And a typhoon is on its way… 


Conflict as Communal Violence; Conflict as Gift

In this, my first time in India since I spent part of a term here during post-graduate coursework 26 years ago, I am working in Assam with five tribal groups in conflict, part of a persistent pattern of apparently intractable violence.  In 2004, as then-staff of the Baptist Peace Fellowship of North America, I attempted to join other colleagues who had been working with members of Naga insurgency movements in their struggle for intra-Naga reconciliation - but visas for that part of the country were hard to come by then.  What follows is the first of several reflections on our work together.

The photographs are graphic.  Four young men are stretched out on cots, the hair of each matted in blood, their heads resting in blackening pools against white sheets. They are Bodo youths, brutally ‘hacked to death’, says Upendra Narjinary (a pseudonym), by Bengali-speaking Muslim ‘miscreants’.  Their July 2012 killings sparked multiple clashes in Kokrajhar District of Assam, escalating from village to village and resulting in almost one hundred people killed, 400,000 displaced, entire villages razed to the ground, with echoes as far away as Mumbai, with violent protests against what was seen as anti-Muslim hatred.  Tens of thousands remain in 238 squalid camps, despite high-profile visits a year ago by Prime Minister Manmohan Singh, high level government ministers, Bharatiya Janata and Congress party leaders, L.K. Advani and Sonia Gandhi, respectively.

While the Bodos feel the threat of the loss of their land to what they see as illegal migration across porous borders with Bhutan and Bangladesh, the Bengali-speaking Muslims are claiming their heritage as pre-partition citizens and refuting accusations of lynching, arson and forced displacement - pointing to a 'third party force', the shadowy RSS and its various agents and lackeys, as instigators and beneficiaries of ongoing inter-tribal violence.  But they're not here to speak their piece.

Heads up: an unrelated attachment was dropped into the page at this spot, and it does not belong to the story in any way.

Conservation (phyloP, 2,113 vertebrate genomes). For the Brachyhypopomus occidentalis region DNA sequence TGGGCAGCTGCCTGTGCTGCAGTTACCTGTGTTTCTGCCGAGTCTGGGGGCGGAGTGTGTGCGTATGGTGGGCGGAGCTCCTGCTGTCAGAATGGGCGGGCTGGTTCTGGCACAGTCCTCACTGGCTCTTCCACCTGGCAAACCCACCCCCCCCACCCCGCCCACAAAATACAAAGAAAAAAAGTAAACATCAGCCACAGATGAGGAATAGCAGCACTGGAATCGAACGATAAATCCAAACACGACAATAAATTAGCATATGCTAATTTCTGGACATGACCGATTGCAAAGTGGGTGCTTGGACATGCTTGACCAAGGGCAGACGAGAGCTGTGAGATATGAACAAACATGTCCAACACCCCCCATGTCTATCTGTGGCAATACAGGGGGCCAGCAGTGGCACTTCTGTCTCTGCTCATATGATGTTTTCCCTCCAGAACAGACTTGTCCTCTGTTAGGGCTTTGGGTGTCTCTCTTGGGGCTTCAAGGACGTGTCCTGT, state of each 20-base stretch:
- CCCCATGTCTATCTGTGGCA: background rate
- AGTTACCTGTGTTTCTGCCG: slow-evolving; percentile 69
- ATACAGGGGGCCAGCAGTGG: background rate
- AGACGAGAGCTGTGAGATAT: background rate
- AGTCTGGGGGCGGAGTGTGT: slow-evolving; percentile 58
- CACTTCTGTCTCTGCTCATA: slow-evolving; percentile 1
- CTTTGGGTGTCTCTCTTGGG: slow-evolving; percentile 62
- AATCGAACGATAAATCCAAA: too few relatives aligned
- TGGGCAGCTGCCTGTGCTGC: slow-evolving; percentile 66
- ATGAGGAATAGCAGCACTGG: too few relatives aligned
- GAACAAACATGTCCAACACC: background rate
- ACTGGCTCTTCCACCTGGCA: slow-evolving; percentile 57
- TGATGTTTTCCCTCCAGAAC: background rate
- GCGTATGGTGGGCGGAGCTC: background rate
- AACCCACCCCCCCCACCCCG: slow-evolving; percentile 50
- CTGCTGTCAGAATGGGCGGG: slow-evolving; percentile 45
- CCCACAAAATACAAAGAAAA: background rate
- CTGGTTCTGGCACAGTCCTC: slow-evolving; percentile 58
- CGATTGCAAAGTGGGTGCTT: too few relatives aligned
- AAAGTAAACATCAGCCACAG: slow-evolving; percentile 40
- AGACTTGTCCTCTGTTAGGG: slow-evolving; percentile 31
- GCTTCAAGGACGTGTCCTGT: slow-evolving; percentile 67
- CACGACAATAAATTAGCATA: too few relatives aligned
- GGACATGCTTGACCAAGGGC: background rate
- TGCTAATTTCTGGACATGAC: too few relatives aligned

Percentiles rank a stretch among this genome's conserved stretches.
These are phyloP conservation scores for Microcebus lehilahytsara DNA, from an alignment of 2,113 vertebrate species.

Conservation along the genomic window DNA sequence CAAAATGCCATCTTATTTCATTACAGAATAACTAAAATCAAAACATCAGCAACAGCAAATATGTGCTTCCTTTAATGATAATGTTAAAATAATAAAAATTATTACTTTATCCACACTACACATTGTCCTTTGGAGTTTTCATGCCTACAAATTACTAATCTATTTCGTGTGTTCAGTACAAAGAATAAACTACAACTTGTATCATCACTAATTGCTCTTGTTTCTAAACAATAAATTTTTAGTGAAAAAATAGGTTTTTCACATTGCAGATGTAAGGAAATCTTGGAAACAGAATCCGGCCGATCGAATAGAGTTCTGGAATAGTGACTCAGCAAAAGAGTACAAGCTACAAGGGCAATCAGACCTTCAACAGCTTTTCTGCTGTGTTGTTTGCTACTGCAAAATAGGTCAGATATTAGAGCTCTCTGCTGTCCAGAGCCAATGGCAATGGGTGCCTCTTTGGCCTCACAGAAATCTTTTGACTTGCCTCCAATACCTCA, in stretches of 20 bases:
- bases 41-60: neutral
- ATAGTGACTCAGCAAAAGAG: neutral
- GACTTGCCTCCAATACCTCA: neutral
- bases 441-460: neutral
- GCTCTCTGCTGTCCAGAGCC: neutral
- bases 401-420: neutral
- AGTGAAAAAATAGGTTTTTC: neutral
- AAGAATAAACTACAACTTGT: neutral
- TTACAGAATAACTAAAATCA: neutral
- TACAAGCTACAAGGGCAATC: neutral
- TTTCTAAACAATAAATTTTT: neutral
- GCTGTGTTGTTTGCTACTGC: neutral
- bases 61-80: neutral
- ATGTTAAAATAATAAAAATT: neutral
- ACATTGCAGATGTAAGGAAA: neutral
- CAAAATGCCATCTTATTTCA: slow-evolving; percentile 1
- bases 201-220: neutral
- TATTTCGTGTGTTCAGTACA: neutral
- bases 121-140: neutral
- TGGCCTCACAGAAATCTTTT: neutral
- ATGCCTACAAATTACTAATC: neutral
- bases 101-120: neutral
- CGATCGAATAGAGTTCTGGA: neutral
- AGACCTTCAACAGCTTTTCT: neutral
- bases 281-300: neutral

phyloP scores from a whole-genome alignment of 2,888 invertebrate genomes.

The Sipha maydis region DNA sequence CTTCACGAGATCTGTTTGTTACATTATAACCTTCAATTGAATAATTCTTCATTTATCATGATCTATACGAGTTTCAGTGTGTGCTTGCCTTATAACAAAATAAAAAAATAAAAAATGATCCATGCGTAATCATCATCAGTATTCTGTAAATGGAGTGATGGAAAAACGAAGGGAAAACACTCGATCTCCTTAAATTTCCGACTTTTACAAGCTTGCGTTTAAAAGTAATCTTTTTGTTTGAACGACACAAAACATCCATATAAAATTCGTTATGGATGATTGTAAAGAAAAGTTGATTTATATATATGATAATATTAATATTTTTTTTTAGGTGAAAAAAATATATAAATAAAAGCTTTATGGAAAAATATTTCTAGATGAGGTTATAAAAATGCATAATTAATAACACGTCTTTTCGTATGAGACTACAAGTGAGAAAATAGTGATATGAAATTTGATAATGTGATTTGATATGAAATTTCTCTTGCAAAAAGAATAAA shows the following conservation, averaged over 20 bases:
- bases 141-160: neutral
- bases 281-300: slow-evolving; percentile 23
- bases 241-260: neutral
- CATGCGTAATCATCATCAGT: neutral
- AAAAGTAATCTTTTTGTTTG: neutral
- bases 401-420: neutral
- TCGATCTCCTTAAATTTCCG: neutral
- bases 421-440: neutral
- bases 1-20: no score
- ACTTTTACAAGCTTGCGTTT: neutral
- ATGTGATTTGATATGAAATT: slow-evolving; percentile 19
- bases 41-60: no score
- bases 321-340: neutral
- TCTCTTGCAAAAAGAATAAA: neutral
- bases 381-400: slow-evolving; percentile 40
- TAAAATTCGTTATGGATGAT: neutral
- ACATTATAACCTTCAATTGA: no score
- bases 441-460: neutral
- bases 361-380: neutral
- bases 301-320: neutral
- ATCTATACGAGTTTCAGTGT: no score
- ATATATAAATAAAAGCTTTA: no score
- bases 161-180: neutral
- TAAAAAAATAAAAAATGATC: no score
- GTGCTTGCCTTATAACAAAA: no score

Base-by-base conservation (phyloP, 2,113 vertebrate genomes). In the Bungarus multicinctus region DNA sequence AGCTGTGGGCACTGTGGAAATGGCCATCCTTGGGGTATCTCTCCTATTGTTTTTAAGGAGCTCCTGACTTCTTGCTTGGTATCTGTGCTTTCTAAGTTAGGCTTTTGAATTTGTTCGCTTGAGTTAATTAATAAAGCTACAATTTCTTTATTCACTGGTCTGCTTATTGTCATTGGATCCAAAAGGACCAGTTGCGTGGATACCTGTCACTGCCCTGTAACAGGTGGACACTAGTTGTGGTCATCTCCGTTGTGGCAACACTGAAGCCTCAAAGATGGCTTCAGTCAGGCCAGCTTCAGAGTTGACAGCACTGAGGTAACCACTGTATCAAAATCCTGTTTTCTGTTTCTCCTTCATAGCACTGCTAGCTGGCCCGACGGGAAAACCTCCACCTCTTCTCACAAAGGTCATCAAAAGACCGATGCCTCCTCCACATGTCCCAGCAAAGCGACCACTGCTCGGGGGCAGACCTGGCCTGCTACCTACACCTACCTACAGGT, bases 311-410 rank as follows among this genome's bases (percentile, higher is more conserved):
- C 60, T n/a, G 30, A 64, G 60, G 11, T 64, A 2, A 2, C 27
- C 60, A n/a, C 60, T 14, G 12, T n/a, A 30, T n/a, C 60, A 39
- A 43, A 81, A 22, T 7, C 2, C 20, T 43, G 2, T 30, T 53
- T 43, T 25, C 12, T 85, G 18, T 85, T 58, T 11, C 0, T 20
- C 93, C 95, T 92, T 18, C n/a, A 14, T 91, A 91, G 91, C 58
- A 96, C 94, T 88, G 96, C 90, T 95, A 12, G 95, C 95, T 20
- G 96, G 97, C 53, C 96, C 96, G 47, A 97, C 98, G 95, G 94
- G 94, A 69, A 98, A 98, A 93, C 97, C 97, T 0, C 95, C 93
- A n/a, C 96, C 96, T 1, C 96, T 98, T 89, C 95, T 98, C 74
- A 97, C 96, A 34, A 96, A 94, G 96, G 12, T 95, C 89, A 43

While one Muslim had signalled his intention to come to this training in ‘Conflict Transformation and Peace-building in North East India’, he does not show.  Perhaps just as well. His voice would have been lost in these presentations qualified late in the training by one of the seminary prof participants as 'one-sided'. This is now an all-Christian group and an all-tribal group.  Not only that, it is an all-male group. 

The group divides into pairs, each with someone they do not know or know well.  Over the next several minutes, they listen to one another talking about themselves, where they’re from, their tribe – and something they enjoy doing that isn’t work - in preparation to introduce the other.  To much hilarity, they then take up paper and magic marker to draw a picture of the other – with their non-dominant hand.  Introductions take awhile as the men wade into these waters of experiential learning, laughing, suffering the correction of their indignant partner, adding details, adding credentials, that seem important in this room of belligerent parties. 

‘So why did we do it this way?’ asks the trainer.  ‘Wouldn’t it be easier just to introduce ourselves? ‘

‘We had to sit with a stranger.  Maybe even our enemy,’ ventures one brave soul.

‘We had to listen. And sometimes we didn’t get it right!’  More laughter. 

And what about the laughter?  What does it do to us, to our bodies; did you notice? 
Another resource person come to offer his views, speaks of the ‘non-existent’ conflict between the Rengma Nagas of Karabi Anglong and what he calls the ‘down-trodden, poverty-stricken, confused’ Karbis.  Though the Rengmas have been agitating for their own district in Nagaland and the Karbis have received a fraction of the funds from Delhi needed to provide the most basic of infrastructure, health care and education and both have formed insurgency movements to protect their land ‘from time immemorial’, our speaker focusses more on the impact of ‘mind control’ and manipulation on the part of poorly-paid journalists subject to persuasion from - a ‘third party’ force. 

In June the press reported that the Karbi People’s Liberation Tigers had issued an ultimatum to the Naga Rengma Hills Protection Force, demanding that they surrender, handing over all arms and ammunition by 6 July and agreeing to support the former’s demands for statehood.  The result was fear-filled flight into relief camps.  In the meantime, the federal government has begun to convert a 1600-kilometre strip of Karbi Anglong land into tiger reserves, wildlife sanctuaries and elephant corridors.  Delhi has not sought free, prior and informed consent and thousands of villages are watching initial waves of relocation from traditional territory.